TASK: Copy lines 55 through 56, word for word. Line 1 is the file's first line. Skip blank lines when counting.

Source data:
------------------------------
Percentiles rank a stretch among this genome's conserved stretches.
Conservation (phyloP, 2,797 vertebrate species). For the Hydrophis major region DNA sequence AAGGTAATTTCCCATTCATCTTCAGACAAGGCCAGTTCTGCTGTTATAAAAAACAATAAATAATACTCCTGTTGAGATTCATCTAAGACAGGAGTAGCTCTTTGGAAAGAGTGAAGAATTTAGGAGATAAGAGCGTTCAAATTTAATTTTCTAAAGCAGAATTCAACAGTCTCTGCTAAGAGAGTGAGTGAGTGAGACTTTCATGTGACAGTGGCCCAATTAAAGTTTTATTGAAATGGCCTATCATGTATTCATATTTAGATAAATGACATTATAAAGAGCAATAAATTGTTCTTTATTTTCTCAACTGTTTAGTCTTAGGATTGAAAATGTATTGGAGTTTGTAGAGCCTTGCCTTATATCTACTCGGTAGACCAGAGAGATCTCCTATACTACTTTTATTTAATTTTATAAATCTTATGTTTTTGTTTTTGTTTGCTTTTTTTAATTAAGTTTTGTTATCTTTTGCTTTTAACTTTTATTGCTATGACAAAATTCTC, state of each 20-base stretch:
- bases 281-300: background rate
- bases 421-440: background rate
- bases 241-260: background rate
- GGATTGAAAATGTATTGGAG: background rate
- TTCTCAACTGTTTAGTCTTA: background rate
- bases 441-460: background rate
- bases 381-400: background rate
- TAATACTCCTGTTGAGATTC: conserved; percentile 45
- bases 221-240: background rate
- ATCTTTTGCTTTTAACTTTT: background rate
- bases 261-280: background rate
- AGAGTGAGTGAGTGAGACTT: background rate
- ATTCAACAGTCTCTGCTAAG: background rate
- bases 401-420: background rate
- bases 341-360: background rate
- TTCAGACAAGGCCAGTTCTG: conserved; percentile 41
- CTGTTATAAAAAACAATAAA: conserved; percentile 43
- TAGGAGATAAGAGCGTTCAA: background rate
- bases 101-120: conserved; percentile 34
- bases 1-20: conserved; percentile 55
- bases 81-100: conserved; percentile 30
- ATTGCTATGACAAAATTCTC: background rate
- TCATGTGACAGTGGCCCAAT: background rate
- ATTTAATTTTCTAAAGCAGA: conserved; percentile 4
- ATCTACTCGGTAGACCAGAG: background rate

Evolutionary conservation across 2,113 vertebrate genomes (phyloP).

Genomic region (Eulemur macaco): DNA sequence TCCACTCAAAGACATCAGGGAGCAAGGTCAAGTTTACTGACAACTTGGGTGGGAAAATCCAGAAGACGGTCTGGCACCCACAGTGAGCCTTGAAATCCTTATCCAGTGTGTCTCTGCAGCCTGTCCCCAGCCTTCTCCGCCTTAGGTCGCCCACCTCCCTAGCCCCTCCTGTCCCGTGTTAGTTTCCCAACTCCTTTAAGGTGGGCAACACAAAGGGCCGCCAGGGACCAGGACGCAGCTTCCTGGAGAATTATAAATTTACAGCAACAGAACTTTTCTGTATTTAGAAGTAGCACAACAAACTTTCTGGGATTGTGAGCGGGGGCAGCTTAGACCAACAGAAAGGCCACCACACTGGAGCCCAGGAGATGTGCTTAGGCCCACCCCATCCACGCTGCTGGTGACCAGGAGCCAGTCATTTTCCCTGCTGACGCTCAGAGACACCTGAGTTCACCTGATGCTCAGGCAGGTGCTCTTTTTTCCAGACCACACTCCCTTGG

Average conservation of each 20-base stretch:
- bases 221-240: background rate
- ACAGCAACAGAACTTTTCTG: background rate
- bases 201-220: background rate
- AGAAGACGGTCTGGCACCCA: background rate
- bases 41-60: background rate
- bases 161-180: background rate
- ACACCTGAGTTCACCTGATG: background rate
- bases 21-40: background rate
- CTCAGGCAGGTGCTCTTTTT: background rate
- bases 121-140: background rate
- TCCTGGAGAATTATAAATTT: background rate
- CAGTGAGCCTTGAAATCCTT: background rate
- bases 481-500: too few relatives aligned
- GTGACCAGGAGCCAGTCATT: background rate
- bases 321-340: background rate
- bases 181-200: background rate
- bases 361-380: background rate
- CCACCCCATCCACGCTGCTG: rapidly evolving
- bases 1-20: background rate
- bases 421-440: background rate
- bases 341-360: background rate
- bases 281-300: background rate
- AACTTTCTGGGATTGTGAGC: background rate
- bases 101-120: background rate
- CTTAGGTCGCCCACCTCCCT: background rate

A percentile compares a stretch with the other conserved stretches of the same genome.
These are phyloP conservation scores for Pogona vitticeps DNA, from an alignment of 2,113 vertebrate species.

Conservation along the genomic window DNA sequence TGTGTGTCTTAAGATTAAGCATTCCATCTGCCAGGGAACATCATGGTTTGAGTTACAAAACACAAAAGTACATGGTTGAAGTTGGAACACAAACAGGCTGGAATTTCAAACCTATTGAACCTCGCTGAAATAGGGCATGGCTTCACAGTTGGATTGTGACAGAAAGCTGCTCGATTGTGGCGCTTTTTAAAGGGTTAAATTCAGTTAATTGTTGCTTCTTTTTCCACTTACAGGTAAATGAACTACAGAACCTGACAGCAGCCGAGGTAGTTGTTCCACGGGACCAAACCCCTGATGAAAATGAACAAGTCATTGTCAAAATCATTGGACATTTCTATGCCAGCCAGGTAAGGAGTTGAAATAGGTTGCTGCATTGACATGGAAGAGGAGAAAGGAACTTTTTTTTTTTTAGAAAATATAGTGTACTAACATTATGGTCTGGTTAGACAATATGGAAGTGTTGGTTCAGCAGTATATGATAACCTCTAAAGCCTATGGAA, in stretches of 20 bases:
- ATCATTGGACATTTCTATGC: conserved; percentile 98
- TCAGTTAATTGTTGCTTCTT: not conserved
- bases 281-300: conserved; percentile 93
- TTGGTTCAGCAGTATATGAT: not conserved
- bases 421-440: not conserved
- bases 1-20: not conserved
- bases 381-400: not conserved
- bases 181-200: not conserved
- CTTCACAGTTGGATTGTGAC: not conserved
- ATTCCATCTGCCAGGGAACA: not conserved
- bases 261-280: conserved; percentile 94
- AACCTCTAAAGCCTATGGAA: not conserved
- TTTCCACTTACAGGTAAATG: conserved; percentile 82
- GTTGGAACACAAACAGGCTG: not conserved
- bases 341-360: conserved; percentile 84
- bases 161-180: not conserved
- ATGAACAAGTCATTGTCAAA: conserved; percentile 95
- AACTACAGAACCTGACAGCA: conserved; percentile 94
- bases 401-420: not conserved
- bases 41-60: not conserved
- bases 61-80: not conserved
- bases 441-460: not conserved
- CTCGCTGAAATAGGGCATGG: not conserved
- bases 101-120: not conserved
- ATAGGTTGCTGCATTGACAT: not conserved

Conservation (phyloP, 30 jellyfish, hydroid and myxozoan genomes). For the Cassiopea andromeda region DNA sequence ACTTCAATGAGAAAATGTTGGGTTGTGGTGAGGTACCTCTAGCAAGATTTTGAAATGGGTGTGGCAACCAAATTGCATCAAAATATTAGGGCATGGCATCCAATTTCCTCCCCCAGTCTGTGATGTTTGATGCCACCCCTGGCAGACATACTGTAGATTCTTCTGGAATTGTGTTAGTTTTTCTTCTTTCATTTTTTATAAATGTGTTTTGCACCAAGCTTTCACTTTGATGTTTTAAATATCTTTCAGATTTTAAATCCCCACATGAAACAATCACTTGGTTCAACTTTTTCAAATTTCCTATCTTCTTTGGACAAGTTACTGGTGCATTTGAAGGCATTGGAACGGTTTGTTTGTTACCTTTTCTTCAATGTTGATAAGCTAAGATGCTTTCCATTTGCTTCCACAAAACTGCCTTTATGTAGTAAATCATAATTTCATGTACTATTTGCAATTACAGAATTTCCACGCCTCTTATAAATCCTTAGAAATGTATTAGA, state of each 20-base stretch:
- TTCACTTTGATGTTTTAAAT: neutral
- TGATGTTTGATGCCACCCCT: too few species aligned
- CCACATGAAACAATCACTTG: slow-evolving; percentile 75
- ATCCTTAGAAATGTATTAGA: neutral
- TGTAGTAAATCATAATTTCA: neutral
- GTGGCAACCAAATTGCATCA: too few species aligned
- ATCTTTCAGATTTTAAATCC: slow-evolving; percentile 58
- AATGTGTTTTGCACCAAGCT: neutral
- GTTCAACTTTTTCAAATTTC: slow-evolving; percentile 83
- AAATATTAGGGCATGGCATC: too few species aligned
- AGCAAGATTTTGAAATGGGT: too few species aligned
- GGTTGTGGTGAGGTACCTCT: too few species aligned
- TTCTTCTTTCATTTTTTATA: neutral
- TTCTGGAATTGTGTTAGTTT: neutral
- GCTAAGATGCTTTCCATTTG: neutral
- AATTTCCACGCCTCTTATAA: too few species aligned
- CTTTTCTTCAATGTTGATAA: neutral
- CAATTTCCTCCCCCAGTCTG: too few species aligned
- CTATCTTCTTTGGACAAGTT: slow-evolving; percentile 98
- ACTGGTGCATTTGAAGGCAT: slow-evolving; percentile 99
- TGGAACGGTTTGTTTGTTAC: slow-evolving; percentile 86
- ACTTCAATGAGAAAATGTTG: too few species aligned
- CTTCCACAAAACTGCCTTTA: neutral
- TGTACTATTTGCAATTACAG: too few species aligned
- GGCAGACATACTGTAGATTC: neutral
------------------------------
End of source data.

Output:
- CTTAGGTCGCCCACCTCCCT: background rate

A percentile compares a stretch with the other conserved stretches of the same genome.